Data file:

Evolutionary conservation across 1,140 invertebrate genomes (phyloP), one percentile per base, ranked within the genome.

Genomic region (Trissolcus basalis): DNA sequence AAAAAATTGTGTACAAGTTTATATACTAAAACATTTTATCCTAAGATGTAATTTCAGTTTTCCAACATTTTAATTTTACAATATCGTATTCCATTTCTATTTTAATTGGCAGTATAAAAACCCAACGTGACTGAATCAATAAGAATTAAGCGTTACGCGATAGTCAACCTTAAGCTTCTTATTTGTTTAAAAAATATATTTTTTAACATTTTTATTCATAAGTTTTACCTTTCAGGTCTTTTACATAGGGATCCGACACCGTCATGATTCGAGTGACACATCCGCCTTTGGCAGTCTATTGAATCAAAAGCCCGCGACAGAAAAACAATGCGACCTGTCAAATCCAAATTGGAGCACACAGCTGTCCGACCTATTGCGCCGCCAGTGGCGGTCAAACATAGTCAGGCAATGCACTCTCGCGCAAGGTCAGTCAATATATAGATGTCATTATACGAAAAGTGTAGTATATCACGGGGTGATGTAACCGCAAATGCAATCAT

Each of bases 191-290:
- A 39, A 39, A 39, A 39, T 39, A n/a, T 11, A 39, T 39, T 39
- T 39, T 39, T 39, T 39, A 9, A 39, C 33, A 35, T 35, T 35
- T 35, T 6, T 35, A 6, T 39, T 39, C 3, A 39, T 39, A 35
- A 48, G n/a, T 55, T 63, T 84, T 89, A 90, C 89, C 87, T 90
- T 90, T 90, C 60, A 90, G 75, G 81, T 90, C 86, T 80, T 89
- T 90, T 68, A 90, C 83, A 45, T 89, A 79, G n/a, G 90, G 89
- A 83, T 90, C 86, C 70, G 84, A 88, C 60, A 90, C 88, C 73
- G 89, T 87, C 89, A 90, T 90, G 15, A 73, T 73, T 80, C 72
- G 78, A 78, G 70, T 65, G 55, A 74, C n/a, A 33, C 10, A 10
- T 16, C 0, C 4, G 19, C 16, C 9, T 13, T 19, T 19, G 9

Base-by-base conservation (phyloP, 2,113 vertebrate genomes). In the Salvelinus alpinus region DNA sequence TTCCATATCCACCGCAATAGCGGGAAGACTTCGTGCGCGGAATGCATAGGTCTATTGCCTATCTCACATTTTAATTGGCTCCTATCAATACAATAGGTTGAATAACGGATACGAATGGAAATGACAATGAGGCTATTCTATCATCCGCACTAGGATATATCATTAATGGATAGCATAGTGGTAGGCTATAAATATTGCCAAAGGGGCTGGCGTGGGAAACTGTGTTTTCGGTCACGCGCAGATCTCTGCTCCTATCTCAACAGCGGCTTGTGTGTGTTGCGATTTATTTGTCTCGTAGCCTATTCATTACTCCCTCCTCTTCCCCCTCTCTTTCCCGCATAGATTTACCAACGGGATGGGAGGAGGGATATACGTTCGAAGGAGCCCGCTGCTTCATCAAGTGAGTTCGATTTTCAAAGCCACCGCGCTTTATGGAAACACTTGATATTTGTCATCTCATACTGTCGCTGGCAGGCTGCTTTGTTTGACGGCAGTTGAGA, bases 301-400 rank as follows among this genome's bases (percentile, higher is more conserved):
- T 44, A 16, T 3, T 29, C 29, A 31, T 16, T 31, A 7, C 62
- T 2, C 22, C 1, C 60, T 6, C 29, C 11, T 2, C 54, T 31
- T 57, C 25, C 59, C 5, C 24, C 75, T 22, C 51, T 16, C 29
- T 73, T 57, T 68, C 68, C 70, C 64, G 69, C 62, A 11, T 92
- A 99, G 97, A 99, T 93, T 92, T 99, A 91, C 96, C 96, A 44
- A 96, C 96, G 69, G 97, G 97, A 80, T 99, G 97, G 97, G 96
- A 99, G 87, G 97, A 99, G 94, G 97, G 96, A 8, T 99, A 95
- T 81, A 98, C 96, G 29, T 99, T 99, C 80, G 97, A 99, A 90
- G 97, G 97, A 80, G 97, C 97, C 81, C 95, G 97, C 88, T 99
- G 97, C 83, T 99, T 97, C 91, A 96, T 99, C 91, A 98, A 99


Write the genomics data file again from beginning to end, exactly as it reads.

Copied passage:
Evolutionary conservation across 1,140 invertebrate genomes (phyloP), one percentile per base, ranked within the genome.

Genomic region (Trissolcus basalis): DNA sequence AAAAAATTGTGTACAAGTTTATATACTAAAACATTTTATCCTAAGATGTAATTTCAGTTTTCCAACATTTTAATTTTACAATATCGTATTCCATTTCTATTTTAATTGGCAGTATAAAAACCCAACGTGACTGAATCAATAAGAATTAAGCGTTACGCGATAGTCAACCTTAAGCTTCTTATTTGTTTAAAAAATATATTTTTTAACATTTTTATTCATAAGTTTTACCTTTCAGGTCTTTTACATAGGGATCCGACACCGTCATGATTCGAGTGACACATCCGCCTTTGGCAGTCTATTGAATCAAAAGCCCGCGACAGAAAAACAATGCGACCTGTCAAATCCAAATTGGAGCACACAGCTGTCCGACCTATTGCGCCGCCAGTGGCGGTCAAACATAGTCAGGCAATGCACTCTCGCGCAAGGTCAGTCAATATATAGATGTCATTATACGAAAAGTGTAGTATATCACGGGGTGATGTAACCGCAAATGCAATCAT

Each of bases 191-290:
- A 39, A 39, A 39, A 39, T 39, A n/a, T 11, A 39, T 39, T 39
- T 39, T 39, T 39, T 39, A 9, A 39, C 33, A 35, T 35, T 35
- T 35, T 6, T 35, A 6, T 39, T 39, C 3, A 39, T 39, A 35
- A 48, G n/a, T 55, T 63, T 84, T 89, A 90, C 89, C 87, T 90
- T 90, T 90, C 60, A 90, G 75, G 81, T 90, C 86, T 80, T 89
- T 90, T 68, A 90, C 83, A 45, T 89, A 79, G n/a, G 90, G 89
- A 83, T 90, C 86, C 70, G 84, A 88, C 60, A 90, C 88, C 73
- G 89, T 87, C 89, A 90, T 90, G 15, A 73, T 73, T 80, C 72
- G 78, A 78, G 70, T 65, G 55, A 74, C n/a, A 33, C 10, A 10
- T 16, C 0, C 4, G 19, C 16, C 9, T 13, T 19, T 19, G 9

Base-by-base conservation (phyloP, 2,113 vertebrate genomes). In the Salvelinus alpinus region DNA sequence TTCCATATCCACCGCAATAGCGGGAAGACTTCGTGCGCGGAATGCATAGGTCTATTGCCTATCTCACATTTTAATTGGCTCCTATCAATACAATAGGTTGAATAACGGATACGAATGGAAATGACAATGAGGCTATTCTATCATCCGCACTAGGATATATCATTAATGGATAGCATAGTGGTAGGCTATAAATATTGCCAAAGGGGCTGGCGTGGGAAACTGTGTTTTCGGTCACGCGCAGATCTCTGCTCCTATCTCAACAGCGGCTTGTGTGTGTTGCGATTTATTTGTCTCGTAGCCTATTCATTACTCCCTCCTCTTCCCCCTCTCTTTCCCGCATAGATTTACCAACGGGATGGGAGGAGGGATATACGTTCGAAGGAGCCCGCTGCTTCATCAAGTGAGTTCGATTTTCAAAGCCACCGCGCTTTATGGAAACACTTGATATTTGTCATCTCATACTGTCGCTGGCAGGCTGCTTTGTTTGACGGCAGTTGAGA, bases 301-400 rank as follows among this genome's bases (percentile, higher is more conserved):
- T 44, A 16, T 3, T 29, C 29, A 31, T 16, T 31, A 7, C 62
- T 2, C 22, C 1, C 60, T 6, C 29, C 11, T 2, C 54, T 31
- T 57, C 25, C 59, C 5, C 24, C 75, T 22, C 51, T 16, C 29
- T 73, T 57, T 68, C 68, C 70, C 64, G 69, C 62, A 11, T 92
- A 99, G 97, A 99, T 93, T 92, T 99, A 91, C 96, C 96, A 44
- A 96, C 96, G 69, G 97, G 97, A 80, T 99, G 97, G 97, G 96
- A 99, G 87, G 97, A 99, G 94, G 97, G 96, A 8, T 99, A 95
- T 81, A 98, C 96, G 29, T 99, T 99, C 80, G 97, A 99, A 90
- G 97, G 97, A 80, G 97, C 97, C 81, C 95, G 97, C 88, T 99
- G 97, C 83, T 99, T 97, C 91, A 96, T 99, C 91, A 98, A 99